Monthly Archives: November 2013

Casablanca — Here’s Lookin’ at You, Craphole City I Never Want to See Again

Since we’ve been back the most common question after “So what was your favorite place?” that we get is “So what was your least favorite place?” We went to so many amazing places and saw so many amazing things that answering the first question is difficult. Answering the second question is not difficult at all. Casablanca was easily the most terrible city we encountered. Horrible people, polluted, concrete sprawl. There was literally nothing redeeming about this place. We had to come to Casablanca because our flight to Frankfurt (via Lisbon) was flying out of Casablanca. We had to get to Frankfurt so we could fly home to America. People are always SO upset when they hear how awful Casablanca is, presumably because there’s a movie! And it’s called Casablanca! It’s a great movie! Casablanca has to be great! I have to question whether these people have actually SEEN the movie because even in the film, Casablanca is a shit hole filled with corrupt officials and murderous backstabbers. Life imitates art or vice-versa?

Getting to Casablanca from Essaouira was irritating because we had only 2 awful transit options. There was ONE bus that took 7-8 hours driving up the coast. This was ruled out because it left at some obscene time and because after one coastal bus turned vomitorium we were not ready to take another ride. The other choice, equally long, was to backtrack by bus to Marrakech and then take the train to Casablanca. This had a few benefits in that, first, I love taking trains and secondly, it wasn’t even going to be that bad a transfer as the bus station and train station in Marrakech are literally in the same building. So bus to train it was. Little did we know how awful this was going to be.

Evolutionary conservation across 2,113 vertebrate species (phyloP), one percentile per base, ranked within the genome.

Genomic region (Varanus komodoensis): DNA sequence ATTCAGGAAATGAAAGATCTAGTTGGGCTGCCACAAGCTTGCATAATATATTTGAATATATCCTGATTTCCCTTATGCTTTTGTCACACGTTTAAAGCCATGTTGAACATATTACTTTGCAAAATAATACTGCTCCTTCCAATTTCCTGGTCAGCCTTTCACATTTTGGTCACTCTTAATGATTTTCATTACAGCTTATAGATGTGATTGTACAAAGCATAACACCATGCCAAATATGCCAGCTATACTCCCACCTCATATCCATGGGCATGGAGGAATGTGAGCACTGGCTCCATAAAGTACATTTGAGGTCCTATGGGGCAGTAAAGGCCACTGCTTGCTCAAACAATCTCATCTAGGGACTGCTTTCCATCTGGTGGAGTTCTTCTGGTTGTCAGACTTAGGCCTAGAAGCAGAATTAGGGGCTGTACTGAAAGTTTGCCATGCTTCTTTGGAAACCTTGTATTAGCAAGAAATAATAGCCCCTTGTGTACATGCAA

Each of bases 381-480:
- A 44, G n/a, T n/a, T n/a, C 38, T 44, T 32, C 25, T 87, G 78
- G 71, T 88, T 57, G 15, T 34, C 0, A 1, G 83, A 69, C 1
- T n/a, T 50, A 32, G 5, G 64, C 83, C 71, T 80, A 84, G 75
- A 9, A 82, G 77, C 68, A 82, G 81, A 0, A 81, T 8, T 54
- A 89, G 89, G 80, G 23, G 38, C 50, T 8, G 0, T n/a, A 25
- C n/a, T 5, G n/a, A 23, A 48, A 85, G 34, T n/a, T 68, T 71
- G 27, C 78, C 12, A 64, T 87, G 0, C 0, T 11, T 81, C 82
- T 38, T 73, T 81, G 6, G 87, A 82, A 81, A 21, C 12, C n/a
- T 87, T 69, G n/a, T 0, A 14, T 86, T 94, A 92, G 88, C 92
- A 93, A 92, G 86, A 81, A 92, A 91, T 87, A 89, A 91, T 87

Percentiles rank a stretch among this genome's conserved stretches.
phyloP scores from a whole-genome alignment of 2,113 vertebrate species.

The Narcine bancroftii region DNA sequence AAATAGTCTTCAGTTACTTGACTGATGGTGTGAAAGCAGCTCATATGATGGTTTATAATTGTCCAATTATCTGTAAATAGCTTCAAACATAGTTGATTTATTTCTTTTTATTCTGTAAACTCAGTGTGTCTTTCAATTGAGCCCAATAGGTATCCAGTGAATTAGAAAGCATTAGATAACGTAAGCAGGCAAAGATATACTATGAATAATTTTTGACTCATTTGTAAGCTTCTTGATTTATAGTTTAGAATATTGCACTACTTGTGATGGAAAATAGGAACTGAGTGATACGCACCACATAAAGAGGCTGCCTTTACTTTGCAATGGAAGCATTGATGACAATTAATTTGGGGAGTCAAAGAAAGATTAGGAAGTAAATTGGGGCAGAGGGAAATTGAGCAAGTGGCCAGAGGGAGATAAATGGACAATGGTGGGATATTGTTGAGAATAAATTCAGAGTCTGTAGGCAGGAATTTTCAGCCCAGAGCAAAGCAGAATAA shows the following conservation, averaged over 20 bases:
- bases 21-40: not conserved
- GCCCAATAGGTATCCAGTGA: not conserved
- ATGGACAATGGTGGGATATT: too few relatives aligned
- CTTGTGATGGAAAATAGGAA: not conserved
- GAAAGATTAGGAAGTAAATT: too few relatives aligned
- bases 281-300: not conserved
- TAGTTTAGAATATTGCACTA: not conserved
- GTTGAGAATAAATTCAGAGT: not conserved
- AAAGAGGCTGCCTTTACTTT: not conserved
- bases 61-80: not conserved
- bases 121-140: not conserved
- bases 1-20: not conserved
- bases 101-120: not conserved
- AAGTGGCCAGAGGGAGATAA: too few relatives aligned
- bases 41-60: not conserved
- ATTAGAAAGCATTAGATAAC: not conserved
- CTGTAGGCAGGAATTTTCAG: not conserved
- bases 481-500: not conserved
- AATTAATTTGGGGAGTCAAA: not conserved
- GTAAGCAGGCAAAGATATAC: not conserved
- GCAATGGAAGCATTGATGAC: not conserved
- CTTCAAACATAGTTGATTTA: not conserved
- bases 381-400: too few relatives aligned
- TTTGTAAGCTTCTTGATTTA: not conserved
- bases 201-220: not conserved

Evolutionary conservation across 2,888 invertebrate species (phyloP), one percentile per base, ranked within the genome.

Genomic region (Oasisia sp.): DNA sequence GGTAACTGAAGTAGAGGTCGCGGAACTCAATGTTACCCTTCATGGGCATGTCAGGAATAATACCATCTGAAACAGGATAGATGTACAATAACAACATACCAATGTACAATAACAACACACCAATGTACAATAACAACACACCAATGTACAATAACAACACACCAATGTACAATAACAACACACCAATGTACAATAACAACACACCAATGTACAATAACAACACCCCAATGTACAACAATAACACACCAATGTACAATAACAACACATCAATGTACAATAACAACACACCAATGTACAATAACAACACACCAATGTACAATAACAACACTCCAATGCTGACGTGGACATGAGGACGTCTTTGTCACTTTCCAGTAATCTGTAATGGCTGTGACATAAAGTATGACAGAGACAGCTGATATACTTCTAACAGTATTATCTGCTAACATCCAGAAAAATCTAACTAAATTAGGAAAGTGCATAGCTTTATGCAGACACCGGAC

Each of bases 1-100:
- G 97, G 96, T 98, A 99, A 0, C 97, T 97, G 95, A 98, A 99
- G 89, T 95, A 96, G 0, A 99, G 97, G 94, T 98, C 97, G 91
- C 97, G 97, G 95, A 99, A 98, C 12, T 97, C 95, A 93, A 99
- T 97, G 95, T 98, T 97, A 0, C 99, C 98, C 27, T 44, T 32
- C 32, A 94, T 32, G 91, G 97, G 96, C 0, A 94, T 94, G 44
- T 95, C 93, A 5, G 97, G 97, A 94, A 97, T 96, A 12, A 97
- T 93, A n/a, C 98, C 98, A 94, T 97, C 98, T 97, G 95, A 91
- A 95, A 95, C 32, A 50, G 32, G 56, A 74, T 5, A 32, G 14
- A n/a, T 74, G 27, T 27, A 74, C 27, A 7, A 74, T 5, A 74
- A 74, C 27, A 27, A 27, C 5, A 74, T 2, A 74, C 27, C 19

The bus morning bus ride to Marrakech wasn’t actually that remarkable. There did seem to be an awful lot more white people on this bus (and irritating white people at that –ethnic pants wearing dreadlock sporting long-term travel types that are pretty ubiquitous in SE Asia) but so be it. We got to the bus station which was pretty chaotic but nothing insane. Some British gap year girls (inappropriately dressed for a muslim country) were loudly berating the train ticket counter staff because they couldn’t purchase a train ticket to Essaouira. I was able to politely (and, inside, gleefully) inform them that they can’t buy a train ticket to Essaouira because THERE IS NO TRAIN TO ESSAOUIRA. “WHAT!? NO TRAIN?! HOW ARE WE SUPPOSED TO GET THERE!?” Uh, take the bus dummies. I was told that they would NOT be taking a bus and they asked where they could find a private driver. I shrugged my shoulders and they huffily walked away. I hope those snotty children had a horrible day.